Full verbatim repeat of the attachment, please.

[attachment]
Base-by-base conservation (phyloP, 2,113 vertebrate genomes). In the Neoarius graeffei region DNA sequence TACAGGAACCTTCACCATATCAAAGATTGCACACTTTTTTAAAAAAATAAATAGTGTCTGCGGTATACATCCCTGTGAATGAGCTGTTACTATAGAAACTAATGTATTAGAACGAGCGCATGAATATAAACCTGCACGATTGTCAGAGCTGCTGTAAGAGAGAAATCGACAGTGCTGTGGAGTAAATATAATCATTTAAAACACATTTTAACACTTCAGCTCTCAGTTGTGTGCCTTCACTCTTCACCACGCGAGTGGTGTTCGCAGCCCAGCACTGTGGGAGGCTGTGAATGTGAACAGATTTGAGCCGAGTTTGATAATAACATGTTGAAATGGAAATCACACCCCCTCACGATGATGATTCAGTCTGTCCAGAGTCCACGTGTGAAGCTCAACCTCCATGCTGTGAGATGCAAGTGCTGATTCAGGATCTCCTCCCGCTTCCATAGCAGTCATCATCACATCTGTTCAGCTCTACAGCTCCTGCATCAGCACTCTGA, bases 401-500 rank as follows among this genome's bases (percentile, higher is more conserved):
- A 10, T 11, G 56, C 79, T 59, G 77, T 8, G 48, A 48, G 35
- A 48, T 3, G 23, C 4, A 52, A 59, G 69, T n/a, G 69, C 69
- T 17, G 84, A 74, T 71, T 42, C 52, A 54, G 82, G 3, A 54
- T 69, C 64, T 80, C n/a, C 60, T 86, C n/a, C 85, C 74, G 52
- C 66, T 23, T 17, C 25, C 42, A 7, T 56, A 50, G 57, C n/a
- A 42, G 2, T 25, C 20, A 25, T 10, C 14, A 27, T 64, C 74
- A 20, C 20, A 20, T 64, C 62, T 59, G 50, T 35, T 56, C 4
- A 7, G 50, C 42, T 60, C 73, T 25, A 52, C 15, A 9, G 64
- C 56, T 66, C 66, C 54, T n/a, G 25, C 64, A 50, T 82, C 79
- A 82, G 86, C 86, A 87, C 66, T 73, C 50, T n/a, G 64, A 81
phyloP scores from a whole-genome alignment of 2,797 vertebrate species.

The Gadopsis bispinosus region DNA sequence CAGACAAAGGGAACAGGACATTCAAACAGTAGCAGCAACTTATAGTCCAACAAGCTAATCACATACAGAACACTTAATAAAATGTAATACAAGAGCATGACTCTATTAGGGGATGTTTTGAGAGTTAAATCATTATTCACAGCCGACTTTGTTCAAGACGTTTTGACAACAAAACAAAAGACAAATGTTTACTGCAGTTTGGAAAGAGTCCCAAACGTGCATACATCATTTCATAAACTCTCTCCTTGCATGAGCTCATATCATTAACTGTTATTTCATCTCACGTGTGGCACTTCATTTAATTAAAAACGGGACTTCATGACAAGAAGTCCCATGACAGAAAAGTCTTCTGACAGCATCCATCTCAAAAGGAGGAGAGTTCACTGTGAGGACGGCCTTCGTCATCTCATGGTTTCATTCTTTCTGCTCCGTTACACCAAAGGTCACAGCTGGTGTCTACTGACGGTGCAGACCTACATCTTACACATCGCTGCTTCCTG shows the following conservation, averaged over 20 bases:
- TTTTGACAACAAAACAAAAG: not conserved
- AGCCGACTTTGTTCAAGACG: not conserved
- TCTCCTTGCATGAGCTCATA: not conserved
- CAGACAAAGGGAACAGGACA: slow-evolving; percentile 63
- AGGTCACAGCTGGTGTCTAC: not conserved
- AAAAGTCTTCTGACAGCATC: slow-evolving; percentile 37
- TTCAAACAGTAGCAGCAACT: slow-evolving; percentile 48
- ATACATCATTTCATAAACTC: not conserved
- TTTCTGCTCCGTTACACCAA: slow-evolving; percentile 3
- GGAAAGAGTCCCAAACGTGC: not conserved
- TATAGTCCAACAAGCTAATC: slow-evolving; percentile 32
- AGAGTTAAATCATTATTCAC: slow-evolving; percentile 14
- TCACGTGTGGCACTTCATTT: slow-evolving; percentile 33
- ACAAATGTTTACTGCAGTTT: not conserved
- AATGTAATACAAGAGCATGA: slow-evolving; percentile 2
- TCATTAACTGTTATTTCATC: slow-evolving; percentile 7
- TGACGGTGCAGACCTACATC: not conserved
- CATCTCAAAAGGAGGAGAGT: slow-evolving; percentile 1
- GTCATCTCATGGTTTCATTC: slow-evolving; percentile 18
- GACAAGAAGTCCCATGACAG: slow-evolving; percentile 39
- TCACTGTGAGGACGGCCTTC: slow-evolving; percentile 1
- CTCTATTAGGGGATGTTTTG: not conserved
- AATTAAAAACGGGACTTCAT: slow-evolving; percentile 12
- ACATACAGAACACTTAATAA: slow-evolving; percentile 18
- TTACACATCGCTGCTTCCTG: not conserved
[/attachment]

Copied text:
Base-by-base conservation (phyloP, 2,113 vertebrate genomes). In the Neoarius graeffei region DNA sequence TACAGGAACCTTCACCATATCAAAGATTGCACACTTTTTTAAAAAAATAAATAGTGTCTGCGGTATACATCCCTGTGAATGAGCTGTTACTATAGAAACTAATGTATTAGAACGAGCGCATGAATATAAACCTGCACGATTGTCAGAGCTGCTGTAAGAGAGAAATCGACAGTGCTGTGGAGTAAATATAATCATTTAAAACACATTTTAACACTTCAGCTCTCAGTTGTGTGCCTTCACTCTTCACCACGCGAGTGGTGTTCGCAGCCCAGCACTGTGGGAGGCTGTGAATGTGAACAGATTTGAGCCGAGTTTGATAATAACATGTTGAAATGGAAATCACACCCCCTCACGATGATGATTCAGTCTGTCCAGAGTCCACGTGTGAAGCTCAACCTCCATGCTGTGAGATGCAAGTGCTGATTCAGGATCTCCTCCCGCTTCCATAGCAGTCATCATCACATCTGTTCAGCTCTACAGCTCCTGCATCAGCACTCTGA, bases 401-500 rank as follows among this genome's bases (percentile, higher is more conserved):
- A 10, T 11, G 56, C 79, T 59, G 77, T 8, G 48, A 48, G 35
- A 48, T 3, G 23, C 4, A 52, A 59, G 69, T n/a, G 69, C 69
- T 17, G 84, A 74, T 71, T 42, C 52, A 54, G 82, G 3, A 54
- T 69, C 64, T 80, C n/a, C 60, T 86, C n/a, C 85, C 74, G 52
- C 66, T 23, T 17, C 25, C 42, A 7, T 56, A 50, G 57, C n/a
- A 42, G 2, T 25, C 20, A 25, T 10, C 14, A 27, T 64, C 74
- A 20, C 20, A 20, T 64, C 62, T 59, G 50, T 35, T 56, C 4
- A 7, G 50, C 42, T 60, C 73, T 25, A 52, C 15, A 9, G 64
- C 56, T 66, C 66, C 54, T n/a, G 25, C 64, A 50, T 82, C 79
- A 82, G 86, C 86, A 87, C 66, T 73, C 50, T n/a, G 64, A 81
phyloP scores from a whole-genome alignment of 2,797 vertebrate species.

The Gadopsis bispinosus region DNA sequence CAGACAAAGGGAACAGGACATTCAAACAGTAGCAGCAACTTATAGTCCAACAAGCTAATCACATACAGAACACTTAATAAAATGTAATACAAGAGCATGACTCTATTAGGGGATGTTTTGAGAGTTAAATCATTATTCACAGCCGACTTTGTTCAAGACGTTTTGACAACAAAACAAAAGACAAATGTTTACTGCAGTTTGGAAAGAGTCCCAAACGTGCATACATCATTTCATAAACTCTCTCCTTGCATGAGCTCATATCATTAACTGTTATTTCATCTCACGTGTGGCACTTCATTTAATTAAAAACGGGACTTCATGACAAGAAGTCCCATGACAGAAAAGTCTTCTGACAGCATCCATCTCAAAAGGAGGAGAGTTCACTGTGAGGACGGCCTTCGTCATCTCATGGTTTCATTCTTTCTGCTCCGTTACACCAAAGGTCACAGCTGGTGTCTACTGACGGTGCAGACCTACATCTTACACATCGCTGCTTCCTG shows the following conservation, averaged over 20 bases:
- TTTTGACAACAAAACAAAAG: not conserved
- AGCCGACTTTGTTCAAGACG: not conserved
- TCTCCTTGCATGAGCTCATA: not conserved
- CAGACAAAGGGAACAGGACA: slow-evolving; percentile 63
- AGGTCACAGCTGGTGTCTAC: not conserved
- AAAAGTCTTCTGACAGCATC: slow-evolving; percentile 37
- TTCAAACAGTAGCAGCAACT: slow-evolving; percentile 48
- ATACATCATTTCATAAACTC: not conserved
- TTTCTGCTCCGTTACACCAA: slow-evolving; percentile 3
- GGAAAGAGTCCCAAACGTGC: not conserved
- TATAGTCCAACAAGCTAATC: slow-evolving; percentile 32
- AGAGTTAAATCATTATTCAC: slow-evolving; percentile 14
- TCACGTGTGGCACTTCATTT: slow-evolving; percentile 33
- ACAAATGTTTACTGCAGTTT: not conserved
- AATGTAATACAAGAGCATGA: slow-evolving; percentile 2
- TCATTAACTGTTATTTCATC: slow-evolving; percentile 7
- TGACGGTGCAGACCTACATC: not conserved
- CATCTCAAAAGGAGGAGAGT: slow-evolving; percentile 1
- GTCATCTCATGGTTTCATTC: slow-evolving; percentile 18
- GACAAGAAGTCCCATGACAG: slow-evolving; percentile 39
- TCACTGTGAGGACGGCCTTC: slow-evolving; percentile 1
- CTCTATTAGGGGATGTTTTG: not conserved
- AATTAAAAACGGGACTTCAT: slow-evolving; percentile 12
- ACATACAGAACACTTAATAA: slow-evolving; percentile 18
- TTACACATCGCTGCTTCCTG: not conserved